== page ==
Buying a New Car? Be a smarter shopper.
Most consumers making any big purchase will undoubtedly shop around for the best prices. This is definitely the case when it comes to the second most expensive purchase most consumers will make aside from their home — a new car.
The difficulty is that it can be an intimidating and time consuming process. The old fashion way of buying a new car for most people involves spending their evenings and weekends driving between different dealerships and negotiating with sales people and sales managers.
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In this Feb. 19, 2012 file photo, a line of 2012 Chevrolet Cruze sedans sit at a dealership in the south Denver suburb of Englewood, Colo. (AP / David Zulubowski)
The reality is that very rarely does a consumer pay full manufacturer suggested retail price for most vehicles, and often two people can purchase the exact same car but at vastly different prices that could amount to hundreds or even thousands in lost savings, depending on how well they negotiate. And so it is worth it to do your research to make sure you’re being smart about your money and getting a good deal.
Luckily, there are some great online tools that can help make the whole process a bit easier — saving you both time and money. Here are three common mistakes consumers make when negotiating a new car deal:
1. Negotiate the total price, not the monthly payment
Most people will finance or llease their vehicle and are focused on whether their monthly payment is affordable. When it comes to negotiating though, you should negotiate based on the total vehicle price including all fees and taxes, not the monthly payment. It is easy to forget that a $10 or $20 change to a monthly payment may not sound huge, but it can quickly add up to hundreds or thousands of dollars over the life of the vehicle.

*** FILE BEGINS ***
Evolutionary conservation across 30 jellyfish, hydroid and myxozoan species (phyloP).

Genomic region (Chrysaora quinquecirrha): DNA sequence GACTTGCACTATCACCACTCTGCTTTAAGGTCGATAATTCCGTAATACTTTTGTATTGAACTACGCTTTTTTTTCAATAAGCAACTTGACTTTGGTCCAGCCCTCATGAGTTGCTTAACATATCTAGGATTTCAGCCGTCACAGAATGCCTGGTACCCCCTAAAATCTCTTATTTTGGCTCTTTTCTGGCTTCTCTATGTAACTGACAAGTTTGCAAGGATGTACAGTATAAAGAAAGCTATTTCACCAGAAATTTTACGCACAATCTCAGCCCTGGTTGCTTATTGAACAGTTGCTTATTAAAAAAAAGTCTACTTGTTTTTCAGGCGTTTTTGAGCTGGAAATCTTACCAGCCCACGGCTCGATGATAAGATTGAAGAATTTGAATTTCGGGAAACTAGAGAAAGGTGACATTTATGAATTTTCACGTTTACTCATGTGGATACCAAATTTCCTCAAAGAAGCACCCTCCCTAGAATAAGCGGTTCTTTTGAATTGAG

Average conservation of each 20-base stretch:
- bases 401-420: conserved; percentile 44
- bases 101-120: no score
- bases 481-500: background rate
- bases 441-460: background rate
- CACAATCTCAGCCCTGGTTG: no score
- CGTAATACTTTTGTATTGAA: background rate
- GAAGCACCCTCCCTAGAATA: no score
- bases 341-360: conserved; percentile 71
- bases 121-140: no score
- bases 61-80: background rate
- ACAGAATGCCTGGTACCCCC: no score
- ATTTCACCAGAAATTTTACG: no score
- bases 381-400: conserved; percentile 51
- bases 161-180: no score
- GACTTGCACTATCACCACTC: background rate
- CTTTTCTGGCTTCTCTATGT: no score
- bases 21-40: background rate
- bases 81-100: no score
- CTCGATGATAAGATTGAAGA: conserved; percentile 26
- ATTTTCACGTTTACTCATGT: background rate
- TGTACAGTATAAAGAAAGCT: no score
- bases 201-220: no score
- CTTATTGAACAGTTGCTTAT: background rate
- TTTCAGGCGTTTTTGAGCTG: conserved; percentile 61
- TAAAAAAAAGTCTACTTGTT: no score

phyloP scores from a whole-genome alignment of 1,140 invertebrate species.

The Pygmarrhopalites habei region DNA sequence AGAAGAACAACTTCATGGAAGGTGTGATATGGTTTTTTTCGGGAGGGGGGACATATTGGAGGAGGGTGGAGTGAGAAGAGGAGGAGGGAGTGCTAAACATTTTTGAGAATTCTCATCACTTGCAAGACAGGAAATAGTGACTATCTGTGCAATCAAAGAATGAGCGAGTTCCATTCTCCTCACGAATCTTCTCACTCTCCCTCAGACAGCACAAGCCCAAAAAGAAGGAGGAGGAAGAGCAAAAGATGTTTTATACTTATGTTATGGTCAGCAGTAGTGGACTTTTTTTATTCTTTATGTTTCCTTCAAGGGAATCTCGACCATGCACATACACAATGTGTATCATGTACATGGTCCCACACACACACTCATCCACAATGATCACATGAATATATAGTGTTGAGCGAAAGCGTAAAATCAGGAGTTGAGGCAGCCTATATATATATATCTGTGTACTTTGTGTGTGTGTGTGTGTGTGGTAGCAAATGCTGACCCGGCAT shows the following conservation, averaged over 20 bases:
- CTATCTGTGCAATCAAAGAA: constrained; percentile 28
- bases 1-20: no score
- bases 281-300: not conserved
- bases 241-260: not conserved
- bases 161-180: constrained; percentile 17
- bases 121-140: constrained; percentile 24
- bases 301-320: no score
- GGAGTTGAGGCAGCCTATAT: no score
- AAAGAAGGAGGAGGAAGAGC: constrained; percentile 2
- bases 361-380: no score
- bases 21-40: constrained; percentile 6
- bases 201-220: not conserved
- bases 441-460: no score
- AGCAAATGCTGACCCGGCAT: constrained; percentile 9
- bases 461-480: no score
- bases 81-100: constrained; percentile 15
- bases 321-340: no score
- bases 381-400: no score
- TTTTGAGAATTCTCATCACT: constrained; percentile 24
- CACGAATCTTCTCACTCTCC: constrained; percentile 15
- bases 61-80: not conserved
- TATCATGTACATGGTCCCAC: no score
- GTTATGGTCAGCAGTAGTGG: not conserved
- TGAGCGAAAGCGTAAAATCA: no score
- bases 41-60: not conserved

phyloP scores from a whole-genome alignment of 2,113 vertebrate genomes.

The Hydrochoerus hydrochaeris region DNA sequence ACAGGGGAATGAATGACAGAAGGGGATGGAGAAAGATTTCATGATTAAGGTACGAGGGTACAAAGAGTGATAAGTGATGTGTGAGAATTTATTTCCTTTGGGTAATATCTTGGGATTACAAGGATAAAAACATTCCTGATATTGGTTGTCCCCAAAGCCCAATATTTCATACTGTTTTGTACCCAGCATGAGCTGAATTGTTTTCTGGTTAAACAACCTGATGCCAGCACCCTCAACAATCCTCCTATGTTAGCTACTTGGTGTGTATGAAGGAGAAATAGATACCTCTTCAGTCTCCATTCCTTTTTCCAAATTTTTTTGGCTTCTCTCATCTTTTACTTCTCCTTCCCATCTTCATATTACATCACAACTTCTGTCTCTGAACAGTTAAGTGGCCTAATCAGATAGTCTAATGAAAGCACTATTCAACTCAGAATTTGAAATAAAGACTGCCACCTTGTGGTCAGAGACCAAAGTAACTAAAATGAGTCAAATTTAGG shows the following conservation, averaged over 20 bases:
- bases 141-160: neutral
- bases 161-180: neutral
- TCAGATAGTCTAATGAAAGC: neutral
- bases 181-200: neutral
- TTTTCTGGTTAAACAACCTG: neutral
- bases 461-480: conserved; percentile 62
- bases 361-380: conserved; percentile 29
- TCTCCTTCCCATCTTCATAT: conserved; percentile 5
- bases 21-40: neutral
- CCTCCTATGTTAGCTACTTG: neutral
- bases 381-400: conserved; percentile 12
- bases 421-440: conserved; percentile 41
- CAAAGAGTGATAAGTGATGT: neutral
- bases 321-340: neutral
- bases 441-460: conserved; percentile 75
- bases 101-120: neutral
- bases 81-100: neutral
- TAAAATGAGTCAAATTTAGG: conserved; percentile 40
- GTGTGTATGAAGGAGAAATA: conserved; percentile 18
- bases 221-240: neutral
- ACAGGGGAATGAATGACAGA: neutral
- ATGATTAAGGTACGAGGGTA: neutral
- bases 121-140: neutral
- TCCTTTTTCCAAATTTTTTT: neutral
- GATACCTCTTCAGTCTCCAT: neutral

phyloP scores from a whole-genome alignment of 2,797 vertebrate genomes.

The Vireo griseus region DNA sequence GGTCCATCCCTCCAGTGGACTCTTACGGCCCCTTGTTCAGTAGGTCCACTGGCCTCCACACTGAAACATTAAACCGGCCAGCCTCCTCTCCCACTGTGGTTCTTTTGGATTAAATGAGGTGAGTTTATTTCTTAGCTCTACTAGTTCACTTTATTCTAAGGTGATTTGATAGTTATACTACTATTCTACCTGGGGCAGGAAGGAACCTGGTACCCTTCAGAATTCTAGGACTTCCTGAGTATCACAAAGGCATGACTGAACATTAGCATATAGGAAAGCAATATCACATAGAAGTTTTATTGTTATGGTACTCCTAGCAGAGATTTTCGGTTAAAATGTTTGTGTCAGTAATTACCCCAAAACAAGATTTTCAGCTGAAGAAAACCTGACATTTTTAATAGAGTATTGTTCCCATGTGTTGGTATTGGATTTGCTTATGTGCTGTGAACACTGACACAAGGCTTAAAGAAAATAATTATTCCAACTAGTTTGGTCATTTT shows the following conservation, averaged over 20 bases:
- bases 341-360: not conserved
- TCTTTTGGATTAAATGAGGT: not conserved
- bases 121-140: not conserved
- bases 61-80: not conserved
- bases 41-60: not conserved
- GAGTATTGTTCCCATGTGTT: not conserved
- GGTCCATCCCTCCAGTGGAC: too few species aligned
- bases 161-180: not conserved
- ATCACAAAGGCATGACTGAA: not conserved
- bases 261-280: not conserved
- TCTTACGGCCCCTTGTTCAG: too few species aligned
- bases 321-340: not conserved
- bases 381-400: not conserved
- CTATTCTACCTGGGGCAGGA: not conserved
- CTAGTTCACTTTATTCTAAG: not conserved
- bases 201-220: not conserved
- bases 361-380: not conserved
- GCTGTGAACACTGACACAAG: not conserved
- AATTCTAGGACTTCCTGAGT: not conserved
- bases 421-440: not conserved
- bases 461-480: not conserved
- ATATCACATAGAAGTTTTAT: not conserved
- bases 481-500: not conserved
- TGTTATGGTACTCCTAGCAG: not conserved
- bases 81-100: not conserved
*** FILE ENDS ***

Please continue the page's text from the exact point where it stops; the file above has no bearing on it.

It can also be difficult to compare monthly payments between different dealerships as you may be looking at different maturities or down payments. Negotiate based on the total vehicle price, and remember that all dealerships will be able to provide you with the same advertised financing or lease rates from the manufacturer, so the dealership with the best total vehicle price will still be the best deal whether you lease or finance.
2. Check for manufacturer incentives
When negotiating a discount, make sure any available manufacturer incentives are applied before you start negotiating. You’ve seen the advertisements where a vehicle manufacturer offers a big cash incentive that can be worth thousands off the vehicle price. For example, if there is a $4,000 incentive from the manufacturer and a dealer offers you only $4,000 off the manufacturer suggested retail price, well then the dealer is not really offering any discount at all. Keep in mind that the $4,000 incentive comes from the manufacturer and everyone will get it. So your negotiation with the dealer should start after subtracting all applicable incentives.
3. What is a good deal?
The most common question consumers ask when buying a new car is
“What is a good deal?” Unfortunately, the answer is that it can be different for each car. One of the most effective ways to negotiate is to find out the dealer invoice cost, which is the wholesale cost of the vehicle, essentially what the dealer paid to purchase it from the manufacturer before adding profit and selling to the consumer. The difference between the full manufacturer suggested retail price and the dealer invoice cost is essentially your negotiating room. Keep in mind that dealers are businesses and they do need profit to keep the lights on and provide good service, but getting the dealer invoice cost gives you a better understanding of the negotiating room.
You can get dealer invoice cost reports for free from Unhaggle.com if you’re preparing to negotiate on your own. Unhaggle.com also offers a tool called Quote Your Own Price that allows you to make offers to local dealers for the price you want to pay from the comfort of your computer. This lets you skip any awkward in-person negotiations. Unhaggle.com’s tools will also provide you with an estimate of the average price of what other consumers have paid for the same vehicle and a recommend target price for your negotiations based on data gathered from a national network of new car dealers.
In any case, it’s okay to buy nice things once in a while and a new car is definitely one of those exciting things. Just remember to be smart with your money and follow these tips to ensure you’re getting the best deal.